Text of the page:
Jonny's Pool - Mine with us and help us grow!  Support a pool that supports Bitcoin, not a hardware manufacturer's pockets!  No SPV cheats.  No empty blocks.
CliveK
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August 11, 2014, 05:25:13 PM
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Hi jonnybravo0311,

Thanks for the reply, I appreciate your input.  I am aware of mining pools and have been testing two as part of my mining experiment.  Just another evolutionary step miners have had to undergo to stay relevant with the ever increasing difficulty, a hardy bunch.

I am currently doing a bit of research on the transaction fees.  All in all the fees seem pretty low, the blockchain seems to indicate it was around 12 BTC (https://blockchain.info/charts/transaction-fees) for call it 74k BTC in transactions when I last checked today, though the fees are not understood 100% by me yet...and how fees are currently charged since the fees are voluntary by the entity making the payment versus being charged by a 3rd party or your bank (https://en.bitcoin.it/wiki/Transaction_fees), though understand there is a reference implementation which will tackle this in future or is it currently being used now?
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August 11, 2014, 05:50:18 PM
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I'm sure you read the transaction fee explanation.

My anecdote is when ordering my AntMiners, I doubled the default (and optional) recommended transaction fee. I had read about delays in transactions getting confirmed for AntMiners. I was very surprised at how rapidly my transaction was confirmed. I have no idea how the fee got split.
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August 11, 2014, 06:28:36 PM
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Hi jonnybravo0311,

Thanks for the reply, I appreciate your input.  I am aware of mining pools and have been testing two as part of my mining experiment.  Just another evolutionary step miners have had to undergo to stay relevant with the ever increasing difficulty, a hardy bunch.

I am currently doing a bit of research on the transaction fees.  All in all the fees seem pretty low, the blockchain seems to indicate it was around 12 BTC (https://blockchain.info/charts/transaction-fees) for call it 74k BTC in transactions when I last checked today, though the fees are not understood 100% by me yet...and how fees are currently charged since the fees are voluntary by the entity making the payment versus being charged by a 3rd party or your bank (https://en.bitcoin.it/wiki/Transaction_fees), though understand there is a reference implementation which will tackle this in future or is it currently being used now?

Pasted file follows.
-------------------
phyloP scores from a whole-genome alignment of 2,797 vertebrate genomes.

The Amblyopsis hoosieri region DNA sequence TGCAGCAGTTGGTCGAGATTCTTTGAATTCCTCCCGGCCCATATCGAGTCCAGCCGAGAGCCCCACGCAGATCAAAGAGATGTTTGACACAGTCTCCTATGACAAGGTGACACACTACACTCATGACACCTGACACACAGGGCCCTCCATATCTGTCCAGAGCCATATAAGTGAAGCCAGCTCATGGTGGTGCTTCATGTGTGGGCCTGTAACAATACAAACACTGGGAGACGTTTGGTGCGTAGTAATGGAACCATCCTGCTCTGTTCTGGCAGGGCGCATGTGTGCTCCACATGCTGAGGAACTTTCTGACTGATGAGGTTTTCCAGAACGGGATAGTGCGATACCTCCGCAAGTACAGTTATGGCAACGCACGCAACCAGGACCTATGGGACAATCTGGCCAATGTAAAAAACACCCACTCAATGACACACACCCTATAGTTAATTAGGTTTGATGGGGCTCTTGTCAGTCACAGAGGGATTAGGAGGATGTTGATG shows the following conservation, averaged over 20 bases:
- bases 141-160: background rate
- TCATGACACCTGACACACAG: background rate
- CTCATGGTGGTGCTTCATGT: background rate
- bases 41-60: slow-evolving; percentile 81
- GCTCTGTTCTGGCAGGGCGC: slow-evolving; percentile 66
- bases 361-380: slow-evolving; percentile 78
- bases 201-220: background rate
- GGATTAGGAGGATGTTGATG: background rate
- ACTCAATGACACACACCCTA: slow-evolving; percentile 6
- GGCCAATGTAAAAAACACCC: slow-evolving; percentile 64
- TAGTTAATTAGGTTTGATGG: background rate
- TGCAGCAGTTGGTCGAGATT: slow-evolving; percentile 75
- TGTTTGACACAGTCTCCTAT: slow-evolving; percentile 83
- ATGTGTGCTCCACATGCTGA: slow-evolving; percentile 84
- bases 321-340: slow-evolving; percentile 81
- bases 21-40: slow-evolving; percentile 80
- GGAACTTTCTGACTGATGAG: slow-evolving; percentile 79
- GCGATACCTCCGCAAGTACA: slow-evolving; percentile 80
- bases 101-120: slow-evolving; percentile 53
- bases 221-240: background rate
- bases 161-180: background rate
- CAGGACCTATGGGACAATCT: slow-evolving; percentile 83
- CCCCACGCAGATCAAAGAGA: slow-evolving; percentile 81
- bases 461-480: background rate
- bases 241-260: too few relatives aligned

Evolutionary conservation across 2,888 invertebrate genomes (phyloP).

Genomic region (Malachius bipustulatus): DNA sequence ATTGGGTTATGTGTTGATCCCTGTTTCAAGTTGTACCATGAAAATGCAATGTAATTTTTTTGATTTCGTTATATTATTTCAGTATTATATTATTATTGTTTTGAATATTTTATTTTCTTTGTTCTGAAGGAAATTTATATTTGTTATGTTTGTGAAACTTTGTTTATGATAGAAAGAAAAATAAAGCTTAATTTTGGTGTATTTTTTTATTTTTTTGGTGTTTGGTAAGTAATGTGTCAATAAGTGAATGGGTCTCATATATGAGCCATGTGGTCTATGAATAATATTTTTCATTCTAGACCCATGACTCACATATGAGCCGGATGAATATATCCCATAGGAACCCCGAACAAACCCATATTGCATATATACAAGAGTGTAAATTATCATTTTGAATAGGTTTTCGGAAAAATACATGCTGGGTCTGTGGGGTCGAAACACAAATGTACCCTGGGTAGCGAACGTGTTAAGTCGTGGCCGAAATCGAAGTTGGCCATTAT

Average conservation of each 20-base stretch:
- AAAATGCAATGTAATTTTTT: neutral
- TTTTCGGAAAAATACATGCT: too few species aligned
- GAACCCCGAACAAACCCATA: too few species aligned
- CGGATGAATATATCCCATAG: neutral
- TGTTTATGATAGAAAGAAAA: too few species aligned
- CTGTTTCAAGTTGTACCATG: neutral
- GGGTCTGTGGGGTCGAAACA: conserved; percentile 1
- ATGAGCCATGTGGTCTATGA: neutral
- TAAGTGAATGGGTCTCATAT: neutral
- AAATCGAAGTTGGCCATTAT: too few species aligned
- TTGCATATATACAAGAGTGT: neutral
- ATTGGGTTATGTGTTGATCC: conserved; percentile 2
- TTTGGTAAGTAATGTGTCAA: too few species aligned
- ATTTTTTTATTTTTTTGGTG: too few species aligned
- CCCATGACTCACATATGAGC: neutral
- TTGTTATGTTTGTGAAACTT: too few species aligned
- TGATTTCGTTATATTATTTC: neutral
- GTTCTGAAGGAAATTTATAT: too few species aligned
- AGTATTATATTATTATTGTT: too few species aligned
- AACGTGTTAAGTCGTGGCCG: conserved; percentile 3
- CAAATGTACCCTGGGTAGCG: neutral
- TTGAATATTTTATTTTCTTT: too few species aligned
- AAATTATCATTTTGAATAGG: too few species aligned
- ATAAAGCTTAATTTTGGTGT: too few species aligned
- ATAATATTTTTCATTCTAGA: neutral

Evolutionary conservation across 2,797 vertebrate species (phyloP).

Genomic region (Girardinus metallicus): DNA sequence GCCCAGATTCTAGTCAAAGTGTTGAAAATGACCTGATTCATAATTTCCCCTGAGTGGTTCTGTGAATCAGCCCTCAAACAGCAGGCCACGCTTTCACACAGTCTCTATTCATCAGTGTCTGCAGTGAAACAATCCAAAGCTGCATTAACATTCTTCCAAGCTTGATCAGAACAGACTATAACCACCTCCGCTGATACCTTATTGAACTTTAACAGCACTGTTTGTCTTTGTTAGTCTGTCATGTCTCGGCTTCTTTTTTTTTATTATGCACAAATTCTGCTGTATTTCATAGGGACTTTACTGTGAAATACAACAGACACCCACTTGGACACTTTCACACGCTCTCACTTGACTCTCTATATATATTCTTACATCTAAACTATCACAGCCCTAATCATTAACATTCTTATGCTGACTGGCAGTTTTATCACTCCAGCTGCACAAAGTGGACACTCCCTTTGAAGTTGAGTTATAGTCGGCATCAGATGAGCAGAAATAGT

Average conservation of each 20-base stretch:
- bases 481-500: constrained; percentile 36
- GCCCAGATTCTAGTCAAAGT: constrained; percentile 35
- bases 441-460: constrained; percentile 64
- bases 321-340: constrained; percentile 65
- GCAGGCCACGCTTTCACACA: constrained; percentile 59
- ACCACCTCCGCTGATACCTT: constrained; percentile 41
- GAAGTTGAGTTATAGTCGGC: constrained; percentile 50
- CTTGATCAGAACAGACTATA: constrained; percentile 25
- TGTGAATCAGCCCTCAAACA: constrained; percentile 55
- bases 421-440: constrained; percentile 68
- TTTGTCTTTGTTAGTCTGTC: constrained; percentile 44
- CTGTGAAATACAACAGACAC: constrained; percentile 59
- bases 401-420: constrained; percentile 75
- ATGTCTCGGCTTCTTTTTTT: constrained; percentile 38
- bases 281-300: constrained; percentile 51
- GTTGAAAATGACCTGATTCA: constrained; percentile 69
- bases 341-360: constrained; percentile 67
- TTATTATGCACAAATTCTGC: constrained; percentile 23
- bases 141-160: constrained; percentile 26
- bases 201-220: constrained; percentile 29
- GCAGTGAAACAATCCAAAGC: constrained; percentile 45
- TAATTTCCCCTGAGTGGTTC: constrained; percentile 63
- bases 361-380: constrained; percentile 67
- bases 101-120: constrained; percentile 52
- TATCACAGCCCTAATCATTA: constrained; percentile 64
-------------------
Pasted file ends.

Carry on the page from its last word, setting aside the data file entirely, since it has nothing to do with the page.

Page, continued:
Just like fees are voluntary by users, miners have the option to not pick up transactions.  This is why transactions that do not include fees take so much longer to confirm, if they ever do.  Miners simply don't pick them up because there's no incentive to do so.  In the future, as transaction fees play a larger role in miner incentives, far more miners will flat out refuse to process those transactions containing no fees.  Currently, it's not really an issue, because the reward of newly generated coins for finding a block far outweighs the transaction fees.

Another point to consider is the actual volume of transactions processed by the network.  At an average of 60,000 a day (which is about where we are currently), it's pretty minimal.  Even if every single transaction included the recommended fee of 0.0001BTC per kb of data, you're looking at 6BTC a day assuming 1kb transactions.  If you figure a block is solved every 10 minutes, that's 144 blocks a day, or an average of about 0.042BTC in transaction fees per block.  Not really awe inspiring.

Now, let's scale up a bit.  60,000 transactions a day is less than 1 transaction a second.  By comparison, Visa processes somewhere around an average of 2000 to 4000 transactions a second.  Ok, it might be a bit optimistic to assume the same volume, so let's say the network processes 100 transactions a second, which is about what PayPal does.  Using the same numbers as before (0.0001BTC per kb and 1kb transactions) we're looking at 864BTC a day in fees.  Same 144 blocks solved, and we've got 6BTC in fees per block.

Jonny's Pool - Mine with us and help us grow!  Support a pool that supports Bitcoin, not a hardware manufacturer's pockets!  No SPV cheats.  No empty blocks.